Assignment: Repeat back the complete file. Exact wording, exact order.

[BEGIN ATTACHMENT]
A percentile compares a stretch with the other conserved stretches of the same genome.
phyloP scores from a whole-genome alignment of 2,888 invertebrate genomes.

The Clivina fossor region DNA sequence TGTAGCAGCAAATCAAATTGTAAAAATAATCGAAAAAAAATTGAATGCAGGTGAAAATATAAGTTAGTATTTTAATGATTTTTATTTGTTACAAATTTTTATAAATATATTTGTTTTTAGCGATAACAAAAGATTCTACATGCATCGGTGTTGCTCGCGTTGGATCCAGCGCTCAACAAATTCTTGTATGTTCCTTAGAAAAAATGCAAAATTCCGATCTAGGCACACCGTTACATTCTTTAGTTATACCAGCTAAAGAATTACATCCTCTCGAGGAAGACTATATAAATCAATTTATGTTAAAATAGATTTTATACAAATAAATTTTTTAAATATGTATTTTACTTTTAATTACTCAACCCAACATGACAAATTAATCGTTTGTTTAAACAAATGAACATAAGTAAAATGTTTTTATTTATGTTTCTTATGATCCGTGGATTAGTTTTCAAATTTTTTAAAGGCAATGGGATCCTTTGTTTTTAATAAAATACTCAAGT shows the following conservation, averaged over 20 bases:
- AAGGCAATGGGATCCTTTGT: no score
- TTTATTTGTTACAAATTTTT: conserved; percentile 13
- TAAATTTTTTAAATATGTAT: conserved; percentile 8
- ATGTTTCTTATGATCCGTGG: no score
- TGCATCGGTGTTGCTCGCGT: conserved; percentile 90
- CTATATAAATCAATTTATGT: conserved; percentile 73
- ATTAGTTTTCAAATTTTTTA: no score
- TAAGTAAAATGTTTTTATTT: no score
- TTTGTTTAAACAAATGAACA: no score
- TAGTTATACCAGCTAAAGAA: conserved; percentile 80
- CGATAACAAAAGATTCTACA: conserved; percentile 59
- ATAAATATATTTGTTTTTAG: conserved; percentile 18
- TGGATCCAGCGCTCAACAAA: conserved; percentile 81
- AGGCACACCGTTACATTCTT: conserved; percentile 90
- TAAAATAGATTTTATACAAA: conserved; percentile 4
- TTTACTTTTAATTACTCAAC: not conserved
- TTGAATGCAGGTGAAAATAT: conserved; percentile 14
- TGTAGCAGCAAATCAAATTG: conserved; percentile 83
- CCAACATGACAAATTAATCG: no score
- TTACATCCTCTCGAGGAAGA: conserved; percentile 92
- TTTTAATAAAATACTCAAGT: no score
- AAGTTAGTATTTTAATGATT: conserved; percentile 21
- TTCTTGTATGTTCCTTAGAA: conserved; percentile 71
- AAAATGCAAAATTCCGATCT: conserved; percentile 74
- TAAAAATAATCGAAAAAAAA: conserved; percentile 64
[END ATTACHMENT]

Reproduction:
A percentile compares a stretch with the other conserved stretches of the same genome.
phyloP scores from a whole-genome alignment of 2,888 invertebrate genomes.

The Clivina fossor region DNA sequence TGTAGCAGCAAATCAAATTGTAAAAATAATCGAAAAAAAATTGAATGCAGGTGAAAATATAAGTTAGTATTTTAATGATTTTTATTTGTTACAAATTTTTATAAATATATTTGTTTTTAGCGATAACAAAAGATTCTACATGCATCGGTGTTGCTCGCGTTGGATCCAGCGCTCAACAAATTCTTGTATGTTCCTTAGAAAAAATGCAAAATTCCGATCTAGGCACACCGTTACATTCTTTAGTTATACCAGCTAAAGAATTACATCCTCTCGAGGAAGACTATATAAATCAATTTATGTTAAAATAGATTTTATACAAATAAATTTTTTAAATATGTATTTTACTTTTAATTACTCAACCCAACATGACAAATTAATCGTTTGTTTAAACAAATGAACATAAGTAAAATGTTTTTATTTATGTTTCTTATGATCCGTGGATTAGTTTTCAAATTTTTTAAAGGCAATGGGATCCTTTGTTTTTAATAAAATACTCAAGT shows the following conservation, averaged over 20 bases:
- AAGGCAATGGGATCCTTTGT: no score
- TTTATTTGTTACAAATTTTT: conserved; percentile 13
- TAAATTTTTTAAATATGTAT: conserved; percentile 8
- ATGTTTCTTATGATCCGTGG: no score
- TGCATCGGTGTTGCTCGCGT: conserved; percentile 90
- CTATATAAATCAATTTATGT: conserved; percentile 73
- ATTAGTTTTCAAATTTTTTA: no score
- TAAGTAAAATGTTTTTATTT: no score
- TTTGTTTAAACAAATGAACA: no score
- TAGTTATACCAGCTAAAGAA: conserved; percentile 80
- CGATAACAAAAGATTCTACA: conserved; percentile 59
- ATAAATATATTTGTTTTTAG: conserved; percentile 18
- TGGATCCAGCGCTCAACAAA: conserved; percentile 81
- AGGCACACCGTTACATTCTT: conserved; percentile 90
- TAAAATAGATTTTATACAAA: conserved; percentile 4
- TTTACTTTTAATTACTCAAC: not conserved
- TTGAATGCAGGTGAAAATAT: conserved; percentile 14
- TGTAGCAGCAAATCAAATTG: conserved; percentile 83
- CCAACATGACAAATTAATCG: no score
- TTACATCCTCTCGAGGAAGA: conserved; percentile 92
- TTTTAATAAAATACTCAAGT: no score
- AAGTTAGTATTTTAATGATT: conserved; percentile 21
- TTCTTGTATGTTCCTTAGAA: conserved; percentile 71
- AAAATGCAAAATTCCGATCT: conserved; percentile 74
- TAAAAATAATCGAAAAAAAA: conserved; percentile 64